Monday, April 22, 2013

Take This Waltz: My Review

Michelle Williams has made a career out of playing women in unfulfilling marriages (remember her Oscar nominated turns in Brokeback Mountain and Blue Valentine). In the indie, Take This Waltz, Michelle adds another young wife role to her resume as freelance writer Margot, who after five years of being married to Seth Rogan's character Lou, a boring cookbook writer she finds herself falling for a sexy artist/rickshaw driver named Daniel (Luke Kirby).

Daniel meets Margot while she is on a writing assignment and they sit together on the plane ride back and also share a cab to their respective homes. As it turns out, sexy Daniel is Margot's neighbor from across the street (awkward) and the cat and mouse game begins.

I could see why Margot would be attracted to Daniel: he's funny, charming, easy on the eyes, with a wicked sense of humor. Lou on the other hand is nice enough, but I see his and Margot's relationship as more brother/sister than husband and wife. There is also a serious lack of sexual chemistry between the two, in fact you never see the two of them act sexual towards one another, although in one scene it is implied.

For a twenty eight year old woman, I can see where a marriage likes this would feel like an albatross and an emotional affair with a sexy guy would be just the thing that the doctor ordered. Even though the attraction is mutual, Margot and Daniel tread carefully, but I feel the rubber met the road when Daniel gave specifics to Margot as to how intense their encounter would be if they ever had sex. After that scene you saw the disintegration of Margot's marriage to Lou coming from a zillion miles away!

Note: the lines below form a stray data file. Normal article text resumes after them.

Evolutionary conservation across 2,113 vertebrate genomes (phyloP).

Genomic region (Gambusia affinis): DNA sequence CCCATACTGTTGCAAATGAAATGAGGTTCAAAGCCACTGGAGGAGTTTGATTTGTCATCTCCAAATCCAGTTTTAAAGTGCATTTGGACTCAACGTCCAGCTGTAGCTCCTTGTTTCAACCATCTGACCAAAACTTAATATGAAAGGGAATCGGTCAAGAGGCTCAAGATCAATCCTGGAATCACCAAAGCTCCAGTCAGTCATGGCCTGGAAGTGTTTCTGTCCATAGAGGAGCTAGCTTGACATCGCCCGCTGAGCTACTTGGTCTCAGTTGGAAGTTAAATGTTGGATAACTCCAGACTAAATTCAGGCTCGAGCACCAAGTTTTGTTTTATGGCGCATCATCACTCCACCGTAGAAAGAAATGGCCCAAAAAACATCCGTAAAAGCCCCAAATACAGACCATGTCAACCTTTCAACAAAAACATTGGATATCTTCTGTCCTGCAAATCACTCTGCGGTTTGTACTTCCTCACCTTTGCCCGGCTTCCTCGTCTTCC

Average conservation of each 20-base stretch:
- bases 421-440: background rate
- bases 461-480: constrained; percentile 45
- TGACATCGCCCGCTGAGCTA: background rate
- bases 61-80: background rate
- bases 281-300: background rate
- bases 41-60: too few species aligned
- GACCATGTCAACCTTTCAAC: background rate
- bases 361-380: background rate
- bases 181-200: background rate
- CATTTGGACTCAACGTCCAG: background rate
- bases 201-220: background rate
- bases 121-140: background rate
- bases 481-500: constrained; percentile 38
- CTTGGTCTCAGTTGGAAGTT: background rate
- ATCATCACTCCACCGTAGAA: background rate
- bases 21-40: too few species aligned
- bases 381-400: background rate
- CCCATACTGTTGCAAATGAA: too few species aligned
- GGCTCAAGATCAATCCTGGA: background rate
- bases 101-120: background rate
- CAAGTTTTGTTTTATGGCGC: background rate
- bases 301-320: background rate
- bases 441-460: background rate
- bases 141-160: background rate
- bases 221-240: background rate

I never got the jest of why Margot and Lou got together in the first place. I wish Sarah Polley would have given the viewer more of a background on how these two crazy kids met, fell in love, and got married so young. I felt cheated by that, but no movie is perfect. I did enjoy Sarah Silverman's turn as Geraldine, Lou's alcoholic sister whose attempt at sobriety is an epic fail. The role isn't big, but Sarah does a good job in the few scenes she has.

The resolution to the love triangle was a little pat for my taste and the ending was too open ended.  Did Margot remain with Daniel, or did she go off on her own? That was not clear, but all in all I would suggest this as a movie worth seeing.

Have anyone of you seen it, and if so what did you think of the performances and the film overall?

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